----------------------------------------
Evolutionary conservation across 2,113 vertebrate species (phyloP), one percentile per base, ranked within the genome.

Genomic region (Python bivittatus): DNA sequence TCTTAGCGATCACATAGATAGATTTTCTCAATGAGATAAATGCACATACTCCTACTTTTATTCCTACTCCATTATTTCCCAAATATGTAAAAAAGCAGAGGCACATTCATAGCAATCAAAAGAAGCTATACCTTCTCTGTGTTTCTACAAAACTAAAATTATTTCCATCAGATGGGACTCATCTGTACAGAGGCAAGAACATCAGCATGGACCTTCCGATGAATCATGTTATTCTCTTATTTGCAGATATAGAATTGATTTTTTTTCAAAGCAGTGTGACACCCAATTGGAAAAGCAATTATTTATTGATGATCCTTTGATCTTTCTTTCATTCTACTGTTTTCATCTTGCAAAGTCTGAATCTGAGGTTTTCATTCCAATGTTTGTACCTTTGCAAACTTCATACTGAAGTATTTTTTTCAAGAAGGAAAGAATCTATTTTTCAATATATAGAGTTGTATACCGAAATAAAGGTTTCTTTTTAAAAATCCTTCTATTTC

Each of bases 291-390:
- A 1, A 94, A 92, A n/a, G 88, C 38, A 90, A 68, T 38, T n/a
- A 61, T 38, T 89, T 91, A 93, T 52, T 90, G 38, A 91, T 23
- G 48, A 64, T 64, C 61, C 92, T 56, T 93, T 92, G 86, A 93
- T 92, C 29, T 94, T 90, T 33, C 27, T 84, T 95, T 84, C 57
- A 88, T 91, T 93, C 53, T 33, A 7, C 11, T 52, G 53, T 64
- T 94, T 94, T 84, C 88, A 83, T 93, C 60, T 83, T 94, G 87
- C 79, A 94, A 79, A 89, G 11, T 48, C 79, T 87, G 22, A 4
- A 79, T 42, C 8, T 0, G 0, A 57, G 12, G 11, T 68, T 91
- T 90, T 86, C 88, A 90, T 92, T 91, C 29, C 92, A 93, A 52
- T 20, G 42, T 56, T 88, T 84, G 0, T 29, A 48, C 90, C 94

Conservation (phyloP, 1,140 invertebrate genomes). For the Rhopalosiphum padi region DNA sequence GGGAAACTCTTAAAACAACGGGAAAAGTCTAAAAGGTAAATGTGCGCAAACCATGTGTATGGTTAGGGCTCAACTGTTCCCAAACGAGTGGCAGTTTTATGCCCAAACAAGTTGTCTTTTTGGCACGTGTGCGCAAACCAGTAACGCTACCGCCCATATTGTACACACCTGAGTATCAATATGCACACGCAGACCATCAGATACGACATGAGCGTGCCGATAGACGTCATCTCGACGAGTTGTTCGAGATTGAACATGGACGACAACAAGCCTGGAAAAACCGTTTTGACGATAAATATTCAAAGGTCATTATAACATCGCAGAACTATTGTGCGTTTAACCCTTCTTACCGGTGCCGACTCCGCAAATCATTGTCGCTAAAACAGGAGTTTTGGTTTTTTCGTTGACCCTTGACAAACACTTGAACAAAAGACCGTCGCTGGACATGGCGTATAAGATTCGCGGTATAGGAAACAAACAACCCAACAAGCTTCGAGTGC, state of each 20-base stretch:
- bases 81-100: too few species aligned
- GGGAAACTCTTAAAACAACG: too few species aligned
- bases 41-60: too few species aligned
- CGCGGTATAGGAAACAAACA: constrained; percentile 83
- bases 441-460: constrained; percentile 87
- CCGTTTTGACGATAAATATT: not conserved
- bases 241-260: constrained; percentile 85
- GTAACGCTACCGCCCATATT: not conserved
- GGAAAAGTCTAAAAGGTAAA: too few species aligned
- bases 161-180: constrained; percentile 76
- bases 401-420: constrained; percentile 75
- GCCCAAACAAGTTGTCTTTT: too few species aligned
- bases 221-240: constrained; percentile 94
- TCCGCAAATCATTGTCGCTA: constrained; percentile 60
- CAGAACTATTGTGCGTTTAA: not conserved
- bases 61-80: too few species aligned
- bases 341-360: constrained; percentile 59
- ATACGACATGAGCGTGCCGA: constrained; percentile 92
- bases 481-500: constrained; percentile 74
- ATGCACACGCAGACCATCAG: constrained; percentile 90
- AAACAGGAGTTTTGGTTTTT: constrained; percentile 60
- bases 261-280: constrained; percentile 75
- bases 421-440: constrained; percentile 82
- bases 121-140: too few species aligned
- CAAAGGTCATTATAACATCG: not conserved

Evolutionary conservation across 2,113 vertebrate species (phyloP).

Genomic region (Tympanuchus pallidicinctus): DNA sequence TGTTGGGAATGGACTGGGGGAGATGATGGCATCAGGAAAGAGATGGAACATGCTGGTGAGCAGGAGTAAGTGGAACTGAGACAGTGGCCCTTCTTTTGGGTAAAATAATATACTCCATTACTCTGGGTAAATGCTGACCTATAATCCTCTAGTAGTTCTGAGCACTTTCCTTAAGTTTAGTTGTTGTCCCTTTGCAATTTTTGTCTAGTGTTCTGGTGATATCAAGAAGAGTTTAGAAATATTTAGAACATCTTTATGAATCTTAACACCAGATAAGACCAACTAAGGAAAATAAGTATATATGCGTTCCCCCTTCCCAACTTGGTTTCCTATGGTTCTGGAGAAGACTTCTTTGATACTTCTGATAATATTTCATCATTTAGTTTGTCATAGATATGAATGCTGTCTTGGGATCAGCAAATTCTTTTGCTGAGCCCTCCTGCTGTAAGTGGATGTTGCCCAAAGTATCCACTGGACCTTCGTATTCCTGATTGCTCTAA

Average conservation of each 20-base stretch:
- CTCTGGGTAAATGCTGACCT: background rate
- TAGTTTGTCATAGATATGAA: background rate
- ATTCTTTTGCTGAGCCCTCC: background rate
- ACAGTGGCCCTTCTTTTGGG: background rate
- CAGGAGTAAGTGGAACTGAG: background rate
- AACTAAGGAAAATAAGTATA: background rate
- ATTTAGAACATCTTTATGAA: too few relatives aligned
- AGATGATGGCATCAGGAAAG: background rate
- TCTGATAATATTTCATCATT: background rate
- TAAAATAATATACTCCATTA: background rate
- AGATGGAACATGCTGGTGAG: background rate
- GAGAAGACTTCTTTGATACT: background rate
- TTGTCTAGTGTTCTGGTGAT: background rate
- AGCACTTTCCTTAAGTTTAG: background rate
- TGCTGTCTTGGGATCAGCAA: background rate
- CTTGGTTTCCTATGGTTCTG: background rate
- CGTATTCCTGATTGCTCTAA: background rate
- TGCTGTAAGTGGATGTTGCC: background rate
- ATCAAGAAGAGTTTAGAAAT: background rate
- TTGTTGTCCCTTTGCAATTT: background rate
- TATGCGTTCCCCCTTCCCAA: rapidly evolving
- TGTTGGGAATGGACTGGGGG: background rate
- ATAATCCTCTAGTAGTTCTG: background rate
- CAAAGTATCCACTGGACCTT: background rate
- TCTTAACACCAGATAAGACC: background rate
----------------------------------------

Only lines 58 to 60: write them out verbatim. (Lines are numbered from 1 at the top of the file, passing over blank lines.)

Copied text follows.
- CTTGGTTTCCTATGGTTCTG: background rate
- CGTATTCCTGATTGCTCTAA: background rate
- TGCTGTAAGTGGATGTTGCC: background rate